The purpose of this work was to determine the contribution made by atmospheric nitrogen (N) deposition to the total N input to 10 estuaries on the east coast of the United States. We estimated the amount of N fixed by human activities in the watersheds (N fertilization, biotic N2 fixation by legumes and pastures, atmospheric N deposition, and net food and feed import of N) of these 10 estuaries and used a land-use specific approach to estimate the N available for transport to the estuary from different watershed N sources (runoff from agriculture, urban areas and upland forests, point sources, and atmospheric deposition). Total atmospheric N inputs (watershed runoff plus direct deposition to the surface of estuary) accounted for 15-42% of the total N inputs to these 10 estuaries. Direct deposition to the surface of the estuary was an important atmospheric N source for four estuaries, accounting for 35-50% of the total atmospheric N inputs. Simulated reductions of atmospheric N deposition by 25% and 50% of current deposition rates reduced the contribution made by atmospheric N deposition to the total N loads by 1-6% and 2-11%, respectively. Largest reductions occurred in estuaries with direct atmospheric N deposition contributions >35% of the total atmospheric N input. Results from our simulated reductions suggest that considerable reductions (>25%) in atmospheric N deposition will be needed to significantly reduce the contribution made by atmospheric N deposition to the total N loads to our study estuaries. In addition, reductions in atmospheric N deposition will first be detected in estuaries with relatively high direct deposition inputs of atmospheric N deposition.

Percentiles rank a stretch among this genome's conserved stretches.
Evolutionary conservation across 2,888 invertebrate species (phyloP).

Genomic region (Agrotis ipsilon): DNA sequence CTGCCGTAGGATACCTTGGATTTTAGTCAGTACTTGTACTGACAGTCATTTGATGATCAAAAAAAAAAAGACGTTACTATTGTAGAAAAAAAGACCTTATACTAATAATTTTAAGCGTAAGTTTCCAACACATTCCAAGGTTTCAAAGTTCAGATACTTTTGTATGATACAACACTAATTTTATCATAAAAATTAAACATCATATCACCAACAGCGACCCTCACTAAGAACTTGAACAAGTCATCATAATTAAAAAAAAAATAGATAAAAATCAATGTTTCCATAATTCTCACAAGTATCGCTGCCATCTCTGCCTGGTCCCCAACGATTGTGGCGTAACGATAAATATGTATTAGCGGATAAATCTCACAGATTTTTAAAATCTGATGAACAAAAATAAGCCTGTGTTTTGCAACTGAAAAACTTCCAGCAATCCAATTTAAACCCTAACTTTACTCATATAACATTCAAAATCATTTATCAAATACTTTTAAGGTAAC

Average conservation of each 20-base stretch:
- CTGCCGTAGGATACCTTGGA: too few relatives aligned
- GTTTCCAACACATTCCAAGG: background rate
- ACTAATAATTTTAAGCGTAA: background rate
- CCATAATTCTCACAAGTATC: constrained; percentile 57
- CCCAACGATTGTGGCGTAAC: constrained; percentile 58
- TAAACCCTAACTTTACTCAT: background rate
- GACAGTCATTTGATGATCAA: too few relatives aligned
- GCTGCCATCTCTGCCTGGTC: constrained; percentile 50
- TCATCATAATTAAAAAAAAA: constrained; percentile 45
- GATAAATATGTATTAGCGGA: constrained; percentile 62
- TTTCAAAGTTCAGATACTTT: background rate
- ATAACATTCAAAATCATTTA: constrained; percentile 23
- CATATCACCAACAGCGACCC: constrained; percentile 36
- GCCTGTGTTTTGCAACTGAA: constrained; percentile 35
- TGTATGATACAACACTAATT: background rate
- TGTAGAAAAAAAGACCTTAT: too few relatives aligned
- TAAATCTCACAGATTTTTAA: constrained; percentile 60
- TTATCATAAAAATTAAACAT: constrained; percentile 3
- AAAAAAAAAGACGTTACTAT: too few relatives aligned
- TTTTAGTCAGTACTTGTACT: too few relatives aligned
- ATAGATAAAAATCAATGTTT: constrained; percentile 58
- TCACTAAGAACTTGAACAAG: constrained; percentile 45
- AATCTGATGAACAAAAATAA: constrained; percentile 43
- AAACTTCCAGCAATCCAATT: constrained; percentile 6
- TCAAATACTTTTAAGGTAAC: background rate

ASJC Scopus subject areas
- Environmental Chemistry